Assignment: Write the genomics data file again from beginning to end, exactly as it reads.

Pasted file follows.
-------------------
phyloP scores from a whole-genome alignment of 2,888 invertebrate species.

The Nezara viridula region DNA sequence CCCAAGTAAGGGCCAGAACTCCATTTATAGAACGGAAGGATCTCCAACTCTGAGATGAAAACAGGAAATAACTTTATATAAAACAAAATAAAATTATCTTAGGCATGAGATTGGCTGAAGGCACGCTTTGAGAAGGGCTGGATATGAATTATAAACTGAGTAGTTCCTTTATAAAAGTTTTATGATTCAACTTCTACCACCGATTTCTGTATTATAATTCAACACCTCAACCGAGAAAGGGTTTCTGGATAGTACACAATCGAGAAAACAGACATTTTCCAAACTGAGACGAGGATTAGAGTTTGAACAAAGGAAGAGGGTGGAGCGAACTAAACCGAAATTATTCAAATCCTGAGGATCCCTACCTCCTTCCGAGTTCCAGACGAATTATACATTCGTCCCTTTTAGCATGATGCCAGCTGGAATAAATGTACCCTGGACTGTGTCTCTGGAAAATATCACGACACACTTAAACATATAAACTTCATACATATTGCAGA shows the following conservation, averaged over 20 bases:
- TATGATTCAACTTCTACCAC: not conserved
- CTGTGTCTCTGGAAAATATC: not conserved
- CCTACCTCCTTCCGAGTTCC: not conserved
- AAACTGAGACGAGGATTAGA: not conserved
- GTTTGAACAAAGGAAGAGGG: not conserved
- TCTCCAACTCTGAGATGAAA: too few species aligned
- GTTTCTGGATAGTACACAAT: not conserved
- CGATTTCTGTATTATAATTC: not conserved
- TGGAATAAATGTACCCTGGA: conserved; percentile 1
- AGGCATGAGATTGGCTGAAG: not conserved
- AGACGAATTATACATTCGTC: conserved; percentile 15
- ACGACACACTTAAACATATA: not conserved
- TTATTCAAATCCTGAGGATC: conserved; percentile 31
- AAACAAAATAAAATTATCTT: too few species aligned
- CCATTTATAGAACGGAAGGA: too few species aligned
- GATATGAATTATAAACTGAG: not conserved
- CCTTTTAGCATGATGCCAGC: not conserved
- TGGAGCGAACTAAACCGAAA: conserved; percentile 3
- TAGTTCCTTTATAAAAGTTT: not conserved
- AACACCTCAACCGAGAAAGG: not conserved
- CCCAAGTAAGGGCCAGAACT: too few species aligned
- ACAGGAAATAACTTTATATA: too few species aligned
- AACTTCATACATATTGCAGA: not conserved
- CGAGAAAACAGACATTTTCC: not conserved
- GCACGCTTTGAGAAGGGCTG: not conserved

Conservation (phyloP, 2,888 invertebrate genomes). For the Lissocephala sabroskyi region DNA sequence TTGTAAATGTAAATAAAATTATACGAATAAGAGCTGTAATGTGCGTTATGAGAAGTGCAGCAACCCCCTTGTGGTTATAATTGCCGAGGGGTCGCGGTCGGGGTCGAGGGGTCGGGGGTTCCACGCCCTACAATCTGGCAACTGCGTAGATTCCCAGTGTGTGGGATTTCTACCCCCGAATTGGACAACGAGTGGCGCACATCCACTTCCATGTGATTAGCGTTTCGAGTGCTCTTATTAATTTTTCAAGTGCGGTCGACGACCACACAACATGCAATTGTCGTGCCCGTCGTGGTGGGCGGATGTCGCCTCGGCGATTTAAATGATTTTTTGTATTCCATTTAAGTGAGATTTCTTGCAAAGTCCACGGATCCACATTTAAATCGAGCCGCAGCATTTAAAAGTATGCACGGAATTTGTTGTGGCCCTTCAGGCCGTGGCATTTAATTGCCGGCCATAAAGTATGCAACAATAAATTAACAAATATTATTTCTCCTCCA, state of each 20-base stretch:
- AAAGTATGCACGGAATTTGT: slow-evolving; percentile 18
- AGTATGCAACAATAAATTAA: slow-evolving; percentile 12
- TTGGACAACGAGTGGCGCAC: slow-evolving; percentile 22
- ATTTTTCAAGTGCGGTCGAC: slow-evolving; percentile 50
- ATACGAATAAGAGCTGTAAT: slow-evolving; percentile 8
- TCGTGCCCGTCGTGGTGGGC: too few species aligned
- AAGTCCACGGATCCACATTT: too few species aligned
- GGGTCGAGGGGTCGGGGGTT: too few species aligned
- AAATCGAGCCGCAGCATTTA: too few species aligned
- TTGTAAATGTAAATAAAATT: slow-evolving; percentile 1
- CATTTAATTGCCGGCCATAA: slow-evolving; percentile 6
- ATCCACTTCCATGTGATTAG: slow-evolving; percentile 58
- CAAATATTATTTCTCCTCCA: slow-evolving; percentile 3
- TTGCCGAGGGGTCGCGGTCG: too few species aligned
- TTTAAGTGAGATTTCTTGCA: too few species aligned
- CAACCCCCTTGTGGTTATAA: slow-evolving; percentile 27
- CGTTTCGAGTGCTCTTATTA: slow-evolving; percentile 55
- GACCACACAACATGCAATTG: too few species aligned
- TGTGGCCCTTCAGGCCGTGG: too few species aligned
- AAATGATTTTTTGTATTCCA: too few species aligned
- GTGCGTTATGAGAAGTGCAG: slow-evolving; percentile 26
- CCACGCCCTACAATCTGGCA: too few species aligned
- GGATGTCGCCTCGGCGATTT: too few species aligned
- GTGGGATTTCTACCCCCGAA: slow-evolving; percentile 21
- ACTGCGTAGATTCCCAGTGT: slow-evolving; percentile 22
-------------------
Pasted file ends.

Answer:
phyloP scores from a whole-genome alignment of 2,888 invertebrate species.

The Nezara viridula region DNA sequence CCCAAGTAAGGGCCAGAACTCCATTTATAGAACGGAAGGATCTCCAACTCTGAGATGAAAACAGGAAATAACTTTATATAAAACAAAATAAAATTATCTTAGGCATGAGATTGGCTGAAGGCACGCTTTGAGAAGGGCTGGATATGAATTATAAACTGAGTAGTTCCTTTATAAAAGTTTTATGATTCAACTTCTACCACCGATTTCTGTATTATAATTCAACACCTCAACCGAGAAAGGGTTTCTGGATAGTACACAATCGAGAAAACAGACATTTTCCAAACTGAGACGAGGATTAGAGTTTGAACAAAGGAAGAGGGTGGAGCGAACTAAACCGAAATTATTCAAATCCTGAGGATCCCTACCTCCTTCCGAGTTCCAGACGAATTATACATTCGTCCCTTTTAGCATGATGCCAGCTGGAATAAATGTACCCTGGACTGTGTCTCTGGAAAATATCACGACACACTTAAACATATAAACTTCATACATATTGCAGA shows the following conservation, averaged over 20 bases:
- TATGATTCAACTTCTACCAC: not conserved
- CTGTGTCTCTGGAAAATATC: not conserved
- CCTACCTCCTTCCGAGTTCC: not conserved
- AAACTGAGACGAGGATTAGA: not conserved
- GTTTGAACAAAGGAAGAGGG: not conserved
- TCTCCAACTCTGAGATGAAA: too few species aligned
- GTTTCTGGATAGTACACAAT: not conserved
- CGATTTCTGTATTATAATTC: not conserved
- TGGAATAAATGTACCCTGGA: conserved; percentile 1
- AGGCATGAGATTGGCTGAAG: not conserved
- AGACGAATTATACATTCGTC: conserved; percentile 15
- ACGACACACTTAAACATATA: not conserved
- TTATTCAAATCCTGAGGATC: conserved; percentile 31
- AAACAAAATAAAATTATCTT: too few species aligned
- CCATTTATAGAACGGAAGGA: too few species aligned
- GATATGAATTATAAACTGAG: not conserved
- CCTTTTAGCATGATGCCAGC: not conserved
- TGGAGCGAACTAAACCGAAA: conserved; percentile 3
- TAGTTCCTTTATAAAAGTTT: not conserved
- AACACCTCAACCGAGAAAGG: not conserved
- CCCAAGTAAGGGCCAGAACT: too few species aligned
- ACAGGAAATAACTTTATATA: too few species aligned
- AACTTCATACATATTGCAGA: not conserved
- CGAGAAAACAGACATTTTCC: not conserved
- GCACGCTTTGAGAAGGGCTG: not conserved

Conservation (phyloP, 2,888 invertebrate genomes). For the Lissocephala sabroskyi region DNA sequence TTGTAAATGTAAATAAAATTATACGAATAAGAGCTGTAATGTGCGTTATGAGAAGTGCAGCAACCCCCTTGTGGTTATAATTGCCGAGGGGTCGCGGTCGGGGTCGAGGGGTCGGGGGTTCCACGCCCTACAATCTGGCAACTGCGTAGATTCCCAGTGTGTGGGATTTCTACCCCCGAATTGGACAACGAGTGGCGCACATCCACTTCCATGTGATTAGCGTTTCGAGTGCTCTTATTAATTTTTCAAGTGCGGTCGACGACCACACAACATGCAATTGTCGTGCCCGTCGTGGTGGGCGGATGTCGCCTCGGCGATTTAAATGATTTTTTGTATTCCATTTAAGTGAGATTTCTTGCAAAGTCCACGGATCCACATTTAAATCGAGCCGCAGCATTTAAAAGTATGCACGGAATTTGTTGTGGCCCTTCAGGCCGTGGCATTTAATTGCCGGCCATAAAGTATGCAACAATAAATTAACAAATATTATTTCTCCTCCA, state of each 20-base stretch:
- AAAGTATGCACGGAATTTGT: slow-evolving; percentile 18
- AGTATGCAACAATAAATTAA: slow-evolving; percentile 12
- TTGGACAACGAGTGGCGCAC: slow-evolving; percentile 22
- ATTTTTCAAGTGCGGTCGAC: slow-evolving; percentile 50
- ATACGAATAAGAGCTGTAAT: slow-evolving; percentile 8
- TCGTGCCCGTCGTGGTGGGC: too few species aligned
- AAGTCCACGGATCCACATTT: too few species aligned
- GGGTCGAGGGGTCGGGGGTT: too few species aligned
- AAATCGAGCCGCAGCATTTA: too few species aligned
- TTGTAAATGTAAATAAAATT: slow-evolving; percentile 1
- CATTTAATTGCCGGCCATAA: slow-evolving; percentile 6
- ATCCACTTCCATGTGATTAG: slow-evolving; percentile 58
- CAAATATTATTTCTCCTCCA: slow-evolving; percentile 3
- TTGCCGAGGGGTCGCGGTCG: too few species aligned
- TTTAAGTGAGATTTCTTGCA: too few species aligned
- CAACCCCCTTGTGGTTATAA: slow-evolving; percentile 27
- CGTTTCGAGTGCTCTTATTA: slow-evolving; percentile 55
- GACCACACAACATGCAATTG: too few species aligned
- TGTGGCCCTTCAGGCCGTGG: too few species aligned
- AAATGATTTTTTGTATTCCA: too few species aligned
- GTGCGTTATGAGAAGTGCAG: slow-evolving; percentile 26
- CCACGCCCTACAATCTGGCA: too few species aligned
- GGATGTCGCCTCGGCGATTT: too few species aligned
- GTGGGATTTCTACCCCCGAA: slow-evolving; percentile 21
- ACTGCGTAGATTCCCAGTGT: slow-evolving; percentile 22